During periods when I was very busy (like when working in that café, with customers waiting for their orders) I would usually manage ok – the fear of failing to deliver on time would overshadow the fear of not doing things perfect) but when I had more “free time” (meaning time to do things that didn´t have a very clear deadline) I would get totally lost. I specially remember one period when I decided to work part time in order to “catch up” with my life. Every week I would have 2-3 days free for my projects. This means I could have achieved a lot, if I had only been able to use the time. If I, for example, had been able to randomly pick one or two task every day, I would probably have eliminated my piles in a few weeks. But with a perfectionist mindset it´s just not that easy. I didn´t want to pick something random – I wanted to pick things in the perfect order. I even wanted to put together my days in a perfect, seamless flow. It was just that my brain got locked when trying to arrange this system, since it was too much information to handle at once. Also, as I know today, very often there IS no right or wrong order – just different. Of course I have to wash the clothes before I can hang them to dry, but with most tasks it simply doesn´t matter if I do B before A and then C or if I do it some other order. Another problem was that I wouldn´t be satisfied just by doing one or a few things a day – I wanted amazing results! I remember waking up in the mornings, usually in a good mood after sleeping, then thinking “today I will fix my life”. The next thing that would happen was that the list of everything I would need to do in order to achieve this “goal” came to my mind. The list would turn into a gigantic mountain in front of me, and I would get totally overwhelmed, I would have no idea where to start and realize how impossible it would be to success. Before I knew it, I would have fallen into a deep black hole, filled with angst, a big hard lump in my stomach, feeling like a total failure. Since my expectations of what to achieve and what I actually could manage never would meet it felt pointless even to start, and I usually ended up spending the day reading the newspaper and playing the piano for hours. (Not a bad thing in itself, but never what I had planned) I NEVER got the satisfaction of checking of today´s to-do-list, seeing I had reached my goal. Do you wonder why I felt a bit low in energy?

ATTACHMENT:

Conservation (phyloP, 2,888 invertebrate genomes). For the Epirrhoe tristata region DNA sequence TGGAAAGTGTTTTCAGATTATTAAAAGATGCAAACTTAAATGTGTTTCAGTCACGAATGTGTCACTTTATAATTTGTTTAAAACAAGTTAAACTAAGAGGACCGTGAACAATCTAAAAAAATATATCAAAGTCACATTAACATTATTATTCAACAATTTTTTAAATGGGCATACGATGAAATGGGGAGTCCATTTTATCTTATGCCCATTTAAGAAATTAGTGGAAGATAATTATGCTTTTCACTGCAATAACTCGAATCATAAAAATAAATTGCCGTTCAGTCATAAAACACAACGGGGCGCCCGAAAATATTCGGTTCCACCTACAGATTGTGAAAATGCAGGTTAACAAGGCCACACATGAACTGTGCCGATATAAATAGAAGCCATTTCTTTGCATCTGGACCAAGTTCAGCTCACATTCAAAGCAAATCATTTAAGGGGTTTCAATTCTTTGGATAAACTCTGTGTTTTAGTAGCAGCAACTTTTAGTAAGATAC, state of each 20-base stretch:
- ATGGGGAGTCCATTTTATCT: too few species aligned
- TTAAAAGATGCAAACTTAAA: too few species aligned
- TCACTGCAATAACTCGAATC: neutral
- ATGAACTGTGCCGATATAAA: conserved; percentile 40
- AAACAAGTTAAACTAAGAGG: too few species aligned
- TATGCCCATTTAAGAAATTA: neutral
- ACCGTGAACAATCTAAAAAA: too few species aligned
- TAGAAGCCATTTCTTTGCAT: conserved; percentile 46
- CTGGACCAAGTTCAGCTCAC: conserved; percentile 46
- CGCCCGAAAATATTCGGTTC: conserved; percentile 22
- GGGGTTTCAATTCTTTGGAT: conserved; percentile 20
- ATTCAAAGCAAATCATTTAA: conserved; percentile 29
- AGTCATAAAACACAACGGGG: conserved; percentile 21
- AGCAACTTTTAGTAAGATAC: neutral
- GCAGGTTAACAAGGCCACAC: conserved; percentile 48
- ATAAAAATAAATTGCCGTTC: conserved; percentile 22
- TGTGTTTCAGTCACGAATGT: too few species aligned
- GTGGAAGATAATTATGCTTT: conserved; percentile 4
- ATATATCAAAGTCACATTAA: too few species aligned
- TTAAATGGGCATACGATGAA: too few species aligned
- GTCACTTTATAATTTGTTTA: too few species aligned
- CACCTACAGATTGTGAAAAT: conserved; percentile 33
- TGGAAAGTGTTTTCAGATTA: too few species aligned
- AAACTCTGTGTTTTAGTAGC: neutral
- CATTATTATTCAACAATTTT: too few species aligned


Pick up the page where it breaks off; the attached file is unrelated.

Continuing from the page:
After starting to pay closer attention, I´ve noticed that most people who get a lot done are no perfectionists at all – they are “action heroes” who usually act before they think. This is the secret behind how they get so much done. Acting fast also means that they sometimes makes mistakes, but they don´t let this stop them from taking action.
Perfectionists, on the contrary, think A LOT. They hate to make mistakes and having to correct them later, so they try to predict every single step before getting in action. They have very clear ideas about how things “should” be done, and they refuse to do anything “half baked”. Since perfectionists rather do nothing than doing something “un-perfect”, the result is often that they don´t get much done at all. They live in messy homes, they procrastinate, they feel stuck. Their perfectionism becomes a prison, preventing them from doing almost anything they care about.
From what I know today, perfectionism seems to be one of the most common reasons for people to feel stuck. I´m totally convinced that perfectionism causes depressions, burn-outs, and a lot of other health problems. It certainly prevents a lot of people from living fulfilling lives. It´s really ironic that the reason for not doing things, for many people, not is that they don´t care – but that they care too much. And, just like in my case, most victims don´t even know that they are perfectionists!
So, what to do about this? Actually, I started to write this article mainly with the focus how to change patterns, but it became so long so I decided to divide it in two parts rather than spending too much time trying to shorten it down to a “perfect” length… But I figure recognizing a problem is always the beginning to change (as for me when stumbling upon that article). So if you recognized yourself in anything I wrote here (or if you are one of those rare perfectionists who still manage to keep track with your ambitions, but to the cost of risking your health since you´re always working) please turn over to Prison break for perfectionists – but before you do, you are most welcome to tell us in which ways perfectionism has affected you!